We fitted one-part generalized linear models that included independent variables and covariates described above. We specified a negative binomial distribution and identity link for inpatient admissions and days per 100 enrollees and inpatient length of stay, and a binomial distribution for the proportion hospitalized. We ran each model using PROC GENMOD and clustered standard errors at the plan level to account for correlation among enrollees.
We conducted a sensitivity analysis that restricted the population to those who were continuously enrolled in the same plans for a full 24 months, the 12 months before and after the benefit change. These enrollees exhibited a much greater increase in utilization, perhaps indicating a sicker population with a higher likelihood of hospitalization in the second year. To account for exit and entrance of enrollees from health plans, we conducted an additional sensitivity analysis that considered all enrollees irrespective of the number of months of enrollment. Higher baseline utilization among these enrollees could be due to the inclusion of decedents who will often have high concentrations of hospital use at the end of life. Because there may be selection issues in the disenrollment from a plan, enrollment into a plan or the decision to stay in a plan based on the plan benefits, we also assessed the characteristics of enrollees that exited their plan, those that entered a plan after the intervention plans changed their benefit structures and those that remained with their plan as well as disenrollment rates from intervention and control plans.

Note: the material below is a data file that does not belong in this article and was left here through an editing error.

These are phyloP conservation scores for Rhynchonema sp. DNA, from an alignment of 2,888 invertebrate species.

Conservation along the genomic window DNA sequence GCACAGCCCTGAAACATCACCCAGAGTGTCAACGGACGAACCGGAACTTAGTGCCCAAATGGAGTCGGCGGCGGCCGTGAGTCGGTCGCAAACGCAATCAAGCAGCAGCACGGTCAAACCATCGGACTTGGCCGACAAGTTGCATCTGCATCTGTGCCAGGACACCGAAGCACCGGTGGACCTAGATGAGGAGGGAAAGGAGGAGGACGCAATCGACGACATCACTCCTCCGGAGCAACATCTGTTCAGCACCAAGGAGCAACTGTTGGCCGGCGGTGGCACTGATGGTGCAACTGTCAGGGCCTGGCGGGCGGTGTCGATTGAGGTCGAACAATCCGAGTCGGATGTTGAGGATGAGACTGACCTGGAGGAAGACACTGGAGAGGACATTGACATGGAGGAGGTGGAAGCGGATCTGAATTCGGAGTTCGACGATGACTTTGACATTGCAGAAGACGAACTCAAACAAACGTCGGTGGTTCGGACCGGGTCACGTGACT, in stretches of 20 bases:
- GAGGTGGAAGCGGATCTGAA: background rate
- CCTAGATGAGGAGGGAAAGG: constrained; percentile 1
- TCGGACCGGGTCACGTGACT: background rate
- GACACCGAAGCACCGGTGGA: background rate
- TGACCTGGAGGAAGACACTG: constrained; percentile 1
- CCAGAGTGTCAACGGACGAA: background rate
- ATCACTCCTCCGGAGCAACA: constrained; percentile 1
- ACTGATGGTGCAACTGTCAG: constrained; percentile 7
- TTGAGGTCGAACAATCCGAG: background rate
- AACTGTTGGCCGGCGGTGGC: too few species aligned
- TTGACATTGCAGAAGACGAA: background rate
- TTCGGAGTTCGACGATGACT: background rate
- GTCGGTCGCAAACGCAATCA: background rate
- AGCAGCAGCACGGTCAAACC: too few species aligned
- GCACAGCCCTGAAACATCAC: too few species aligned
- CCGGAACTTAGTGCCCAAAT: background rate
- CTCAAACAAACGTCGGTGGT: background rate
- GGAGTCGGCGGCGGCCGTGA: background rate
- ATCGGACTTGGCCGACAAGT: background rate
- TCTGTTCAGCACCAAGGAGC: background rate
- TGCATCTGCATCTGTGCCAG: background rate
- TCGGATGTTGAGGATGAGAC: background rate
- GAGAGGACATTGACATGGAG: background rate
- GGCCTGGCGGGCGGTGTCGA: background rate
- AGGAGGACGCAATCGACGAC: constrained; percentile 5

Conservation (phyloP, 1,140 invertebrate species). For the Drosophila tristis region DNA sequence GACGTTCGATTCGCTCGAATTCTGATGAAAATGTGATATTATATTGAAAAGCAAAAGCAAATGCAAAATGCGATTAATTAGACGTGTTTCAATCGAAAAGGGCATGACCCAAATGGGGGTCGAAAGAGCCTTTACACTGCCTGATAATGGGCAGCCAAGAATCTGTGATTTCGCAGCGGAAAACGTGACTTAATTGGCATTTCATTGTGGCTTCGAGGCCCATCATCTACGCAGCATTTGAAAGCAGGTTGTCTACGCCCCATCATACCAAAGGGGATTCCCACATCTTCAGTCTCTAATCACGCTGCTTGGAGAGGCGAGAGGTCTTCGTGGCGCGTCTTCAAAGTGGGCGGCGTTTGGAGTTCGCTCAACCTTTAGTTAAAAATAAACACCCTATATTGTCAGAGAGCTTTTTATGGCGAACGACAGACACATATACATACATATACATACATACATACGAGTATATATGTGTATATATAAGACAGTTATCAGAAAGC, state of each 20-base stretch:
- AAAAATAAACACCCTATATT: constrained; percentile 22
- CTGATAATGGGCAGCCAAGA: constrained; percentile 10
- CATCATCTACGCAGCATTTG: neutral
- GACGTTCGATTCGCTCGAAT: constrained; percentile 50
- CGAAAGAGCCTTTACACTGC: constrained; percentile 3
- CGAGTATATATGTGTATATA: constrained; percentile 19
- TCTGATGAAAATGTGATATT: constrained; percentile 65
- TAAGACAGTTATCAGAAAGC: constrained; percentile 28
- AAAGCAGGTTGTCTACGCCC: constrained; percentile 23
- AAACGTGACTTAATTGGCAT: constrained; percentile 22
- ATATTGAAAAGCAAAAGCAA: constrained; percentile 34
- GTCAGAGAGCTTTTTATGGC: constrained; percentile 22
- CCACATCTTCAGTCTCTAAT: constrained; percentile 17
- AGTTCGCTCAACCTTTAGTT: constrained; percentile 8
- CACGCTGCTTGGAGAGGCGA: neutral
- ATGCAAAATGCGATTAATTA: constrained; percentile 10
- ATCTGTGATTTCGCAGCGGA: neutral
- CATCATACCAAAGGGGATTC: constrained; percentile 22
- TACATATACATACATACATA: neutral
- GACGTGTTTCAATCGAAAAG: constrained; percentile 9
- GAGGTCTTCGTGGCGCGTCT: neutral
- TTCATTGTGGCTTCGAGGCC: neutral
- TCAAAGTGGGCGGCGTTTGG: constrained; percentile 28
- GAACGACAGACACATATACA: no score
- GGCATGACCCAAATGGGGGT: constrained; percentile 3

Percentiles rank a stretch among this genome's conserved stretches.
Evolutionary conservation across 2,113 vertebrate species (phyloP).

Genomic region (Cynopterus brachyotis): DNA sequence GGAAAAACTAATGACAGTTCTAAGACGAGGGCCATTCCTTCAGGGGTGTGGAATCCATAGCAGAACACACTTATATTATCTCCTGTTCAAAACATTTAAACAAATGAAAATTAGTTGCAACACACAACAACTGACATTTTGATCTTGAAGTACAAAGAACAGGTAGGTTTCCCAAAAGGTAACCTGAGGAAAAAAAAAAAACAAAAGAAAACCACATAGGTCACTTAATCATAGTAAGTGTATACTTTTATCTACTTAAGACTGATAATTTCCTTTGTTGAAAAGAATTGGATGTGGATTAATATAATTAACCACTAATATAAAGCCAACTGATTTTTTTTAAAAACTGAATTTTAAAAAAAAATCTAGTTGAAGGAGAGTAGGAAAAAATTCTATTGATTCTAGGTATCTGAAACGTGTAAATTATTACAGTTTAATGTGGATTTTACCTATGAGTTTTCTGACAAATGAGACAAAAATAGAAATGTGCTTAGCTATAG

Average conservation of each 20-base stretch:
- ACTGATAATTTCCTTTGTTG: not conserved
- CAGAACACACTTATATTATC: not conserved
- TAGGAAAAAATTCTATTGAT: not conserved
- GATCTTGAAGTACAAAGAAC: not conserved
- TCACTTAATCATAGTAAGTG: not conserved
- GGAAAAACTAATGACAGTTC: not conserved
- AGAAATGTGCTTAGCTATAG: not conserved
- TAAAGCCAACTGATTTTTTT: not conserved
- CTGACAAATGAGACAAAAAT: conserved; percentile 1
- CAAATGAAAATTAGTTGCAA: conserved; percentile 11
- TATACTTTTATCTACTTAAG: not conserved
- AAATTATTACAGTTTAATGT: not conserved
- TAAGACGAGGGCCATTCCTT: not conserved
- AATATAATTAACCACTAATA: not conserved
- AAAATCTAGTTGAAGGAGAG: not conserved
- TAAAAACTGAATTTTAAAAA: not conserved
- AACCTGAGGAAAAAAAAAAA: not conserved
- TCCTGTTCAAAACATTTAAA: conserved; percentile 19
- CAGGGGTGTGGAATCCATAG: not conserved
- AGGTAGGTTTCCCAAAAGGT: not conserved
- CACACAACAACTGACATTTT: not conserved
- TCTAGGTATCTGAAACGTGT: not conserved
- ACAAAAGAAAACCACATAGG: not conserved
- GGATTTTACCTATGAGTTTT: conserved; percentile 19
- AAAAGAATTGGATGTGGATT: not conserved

To evaluate whether pre-policy trends in inpatient utilization were similar in intervention and control plans, we estimated difference-in-difference effects comparing annual changes in all outcomes during the two-year time period prior to the change in inpatient benefits. In other words, for an intervention plan that changed from a deductible in 2008 to a per diem in 2009, we analyzed the plan’s differences in inpatient utilization between 2007 and 2008. None of the estimates reached conventional levels of statistical significance at the 95% level. (Appendix Table 1) We also conducted a falsification test utilizing dual eligible enrollees that were excluded from our primary analysis since they are not subject to cost sharing. None of the estimates reached conventional levels of statistical significance at the 95% level. (Appendix Table 2)
All analyses were performed with the use of SAS software, version 9.4. Results are reported with two-tailed P-values or 95% confidence intervals. Our University’s Human Research Protections Office and the CMS Privacy Board approved the study protocol.